Letter | Published:

The Language (if any) of Insects

Naturevolume 113page747 (1924) | Download Citation



AN abstract of a paper by C. F. Elwell in Journ. Inst. Electrical Eng., vol. 62, p. 231, briefly describes Dr. de Forest's methods of producing talking-motion-pictures. Telephonic currents are received in a two-electrode valve emitting highly actinic light. This is focussed on a slit, and a record is made on the edge of an ordinary film travelling at the usual rate of 12 to 18 inches per second. To reproduce the sounds, light passing through the developed film is received on a photoelectric cell, and weak currents are obtained and are amplified and passed to a telephone. Sound vibrations as high as 3000 per second are said to have been obtained.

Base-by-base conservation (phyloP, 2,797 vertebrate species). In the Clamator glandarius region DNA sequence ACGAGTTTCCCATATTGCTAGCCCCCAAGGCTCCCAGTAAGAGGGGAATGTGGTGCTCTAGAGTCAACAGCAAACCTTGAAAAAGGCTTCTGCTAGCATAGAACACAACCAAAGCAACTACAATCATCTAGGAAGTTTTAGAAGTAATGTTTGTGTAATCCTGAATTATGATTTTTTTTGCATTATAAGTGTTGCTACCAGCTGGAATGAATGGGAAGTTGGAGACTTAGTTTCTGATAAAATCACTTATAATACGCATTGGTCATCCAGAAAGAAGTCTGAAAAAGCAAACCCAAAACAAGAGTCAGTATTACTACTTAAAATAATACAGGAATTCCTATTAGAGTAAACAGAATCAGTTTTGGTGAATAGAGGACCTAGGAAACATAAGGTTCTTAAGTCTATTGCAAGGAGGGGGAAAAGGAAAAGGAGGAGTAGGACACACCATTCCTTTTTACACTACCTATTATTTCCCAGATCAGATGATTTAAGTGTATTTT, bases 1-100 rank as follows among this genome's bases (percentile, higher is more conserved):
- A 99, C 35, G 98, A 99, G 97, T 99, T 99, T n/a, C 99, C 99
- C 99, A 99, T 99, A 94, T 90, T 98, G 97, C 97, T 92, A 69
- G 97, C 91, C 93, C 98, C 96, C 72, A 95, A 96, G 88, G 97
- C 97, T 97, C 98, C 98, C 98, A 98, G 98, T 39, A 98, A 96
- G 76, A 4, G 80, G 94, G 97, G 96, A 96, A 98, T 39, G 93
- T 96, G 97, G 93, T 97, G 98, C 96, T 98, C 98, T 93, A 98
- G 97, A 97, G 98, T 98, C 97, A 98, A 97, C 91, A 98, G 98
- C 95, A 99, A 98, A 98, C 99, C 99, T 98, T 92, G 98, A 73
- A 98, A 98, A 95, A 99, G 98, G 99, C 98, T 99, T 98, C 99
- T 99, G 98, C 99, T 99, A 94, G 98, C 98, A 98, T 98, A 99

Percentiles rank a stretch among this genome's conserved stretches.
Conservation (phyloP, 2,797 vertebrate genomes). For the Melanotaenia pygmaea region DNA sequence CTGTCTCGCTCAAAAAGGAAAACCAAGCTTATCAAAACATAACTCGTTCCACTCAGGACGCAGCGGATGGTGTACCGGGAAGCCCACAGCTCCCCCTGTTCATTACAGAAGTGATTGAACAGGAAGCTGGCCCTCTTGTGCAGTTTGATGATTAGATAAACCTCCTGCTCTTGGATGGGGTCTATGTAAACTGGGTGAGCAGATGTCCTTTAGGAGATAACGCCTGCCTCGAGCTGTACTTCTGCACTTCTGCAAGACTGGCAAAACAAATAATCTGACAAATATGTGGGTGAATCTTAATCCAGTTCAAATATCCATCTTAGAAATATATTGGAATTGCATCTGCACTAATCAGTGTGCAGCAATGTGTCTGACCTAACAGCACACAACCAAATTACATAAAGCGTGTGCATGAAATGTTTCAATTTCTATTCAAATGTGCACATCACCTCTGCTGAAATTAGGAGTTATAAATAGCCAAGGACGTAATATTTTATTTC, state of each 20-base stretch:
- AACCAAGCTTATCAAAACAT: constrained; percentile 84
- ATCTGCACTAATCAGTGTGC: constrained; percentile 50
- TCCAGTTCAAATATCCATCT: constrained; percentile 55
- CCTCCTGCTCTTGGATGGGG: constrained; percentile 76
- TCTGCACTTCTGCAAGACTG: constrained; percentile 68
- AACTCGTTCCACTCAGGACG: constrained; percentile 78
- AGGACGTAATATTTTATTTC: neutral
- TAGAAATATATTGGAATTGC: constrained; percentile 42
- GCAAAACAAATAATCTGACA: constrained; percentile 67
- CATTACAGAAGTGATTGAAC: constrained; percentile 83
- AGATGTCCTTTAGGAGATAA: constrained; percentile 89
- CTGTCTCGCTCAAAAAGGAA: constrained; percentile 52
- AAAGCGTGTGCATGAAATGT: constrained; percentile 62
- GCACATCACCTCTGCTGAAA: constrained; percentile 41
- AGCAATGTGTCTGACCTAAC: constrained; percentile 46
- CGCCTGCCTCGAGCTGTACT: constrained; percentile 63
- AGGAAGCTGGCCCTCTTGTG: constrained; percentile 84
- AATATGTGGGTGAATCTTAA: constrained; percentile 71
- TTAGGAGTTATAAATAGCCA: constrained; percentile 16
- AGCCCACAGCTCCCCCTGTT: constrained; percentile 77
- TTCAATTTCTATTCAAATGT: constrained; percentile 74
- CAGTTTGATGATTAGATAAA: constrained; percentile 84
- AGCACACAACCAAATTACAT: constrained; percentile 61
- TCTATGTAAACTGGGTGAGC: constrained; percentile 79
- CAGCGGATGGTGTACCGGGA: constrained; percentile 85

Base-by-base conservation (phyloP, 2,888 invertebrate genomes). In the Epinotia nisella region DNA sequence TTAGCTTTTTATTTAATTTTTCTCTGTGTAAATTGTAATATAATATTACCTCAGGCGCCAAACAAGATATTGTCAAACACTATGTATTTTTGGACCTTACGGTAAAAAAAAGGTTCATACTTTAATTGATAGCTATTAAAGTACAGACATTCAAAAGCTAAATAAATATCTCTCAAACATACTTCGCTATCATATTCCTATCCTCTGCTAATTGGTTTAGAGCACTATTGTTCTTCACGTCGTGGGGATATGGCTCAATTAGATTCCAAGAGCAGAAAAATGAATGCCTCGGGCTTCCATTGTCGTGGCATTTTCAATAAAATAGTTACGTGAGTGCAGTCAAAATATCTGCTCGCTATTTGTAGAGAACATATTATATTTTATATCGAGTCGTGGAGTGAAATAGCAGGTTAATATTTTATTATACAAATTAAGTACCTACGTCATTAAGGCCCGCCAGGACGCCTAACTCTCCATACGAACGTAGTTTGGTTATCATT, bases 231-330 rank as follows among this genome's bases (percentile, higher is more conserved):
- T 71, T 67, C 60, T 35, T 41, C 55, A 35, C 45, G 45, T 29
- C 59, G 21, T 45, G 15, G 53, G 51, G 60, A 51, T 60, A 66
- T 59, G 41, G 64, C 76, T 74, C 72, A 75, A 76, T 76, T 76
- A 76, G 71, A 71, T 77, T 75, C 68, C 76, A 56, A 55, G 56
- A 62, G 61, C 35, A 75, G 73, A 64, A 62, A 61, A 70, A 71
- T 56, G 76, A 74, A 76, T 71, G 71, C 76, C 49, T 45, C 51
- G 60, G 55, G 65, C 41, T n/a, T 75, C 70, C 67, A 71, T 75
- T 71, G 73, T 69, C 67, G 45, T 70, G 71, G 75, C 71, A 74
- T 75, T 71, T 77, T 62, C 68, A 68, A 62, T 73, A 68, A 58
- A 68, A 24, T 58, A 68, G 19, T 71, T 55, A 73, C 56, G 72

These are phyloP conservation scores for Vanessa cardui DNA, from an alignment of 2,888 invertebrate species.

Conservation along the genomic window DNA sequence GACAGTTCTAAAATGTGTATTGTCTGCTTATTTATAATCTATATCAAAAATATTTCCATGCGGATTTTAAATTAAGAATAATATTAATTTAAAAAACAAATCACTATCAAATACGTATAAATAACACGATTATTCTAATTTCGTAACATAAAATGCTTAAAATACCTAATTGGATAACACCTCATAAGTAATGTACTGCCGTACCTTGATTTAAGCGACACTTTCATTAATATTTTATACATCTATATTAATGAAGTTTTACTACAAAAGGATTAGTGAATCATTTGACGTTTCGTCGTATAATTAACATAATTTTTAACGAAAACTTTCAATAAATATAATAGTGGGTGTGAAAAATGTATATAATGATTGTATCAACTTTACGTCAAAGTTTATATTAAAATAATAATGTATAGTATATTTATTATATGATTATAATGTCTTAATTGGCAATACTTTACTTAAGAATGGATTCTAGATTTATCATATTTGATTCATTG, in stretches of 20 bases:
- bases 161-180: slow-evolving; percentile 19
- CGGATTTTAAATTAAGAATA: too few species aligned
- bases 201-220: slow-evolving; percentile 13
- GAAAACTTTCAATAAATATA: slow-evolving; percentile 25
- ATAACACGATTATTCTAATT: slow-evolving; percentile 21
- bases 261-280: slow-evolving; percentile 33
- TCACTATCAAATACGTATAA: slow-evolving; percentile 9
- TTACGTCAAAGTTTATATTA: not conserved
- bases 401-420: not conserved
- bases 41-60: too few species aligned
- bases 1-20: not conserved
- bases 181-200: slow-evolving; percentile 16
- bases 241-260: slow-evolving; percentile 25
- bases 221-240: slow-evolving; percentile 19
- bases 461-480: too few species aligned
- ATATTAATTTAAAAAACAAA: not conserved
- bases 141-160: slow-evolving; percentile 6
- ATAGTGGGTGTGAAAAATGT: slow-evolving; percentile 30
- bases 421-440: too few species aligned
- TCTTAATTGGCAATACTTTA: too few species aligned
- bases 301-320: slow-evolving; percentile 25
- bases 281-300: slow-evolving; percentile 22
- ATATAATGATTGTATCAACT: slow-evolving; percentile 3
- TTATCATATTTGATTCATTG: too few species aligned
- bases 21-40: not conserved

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  1. Greystones, Teffont, Salisbury

    • A. P. TROTTER


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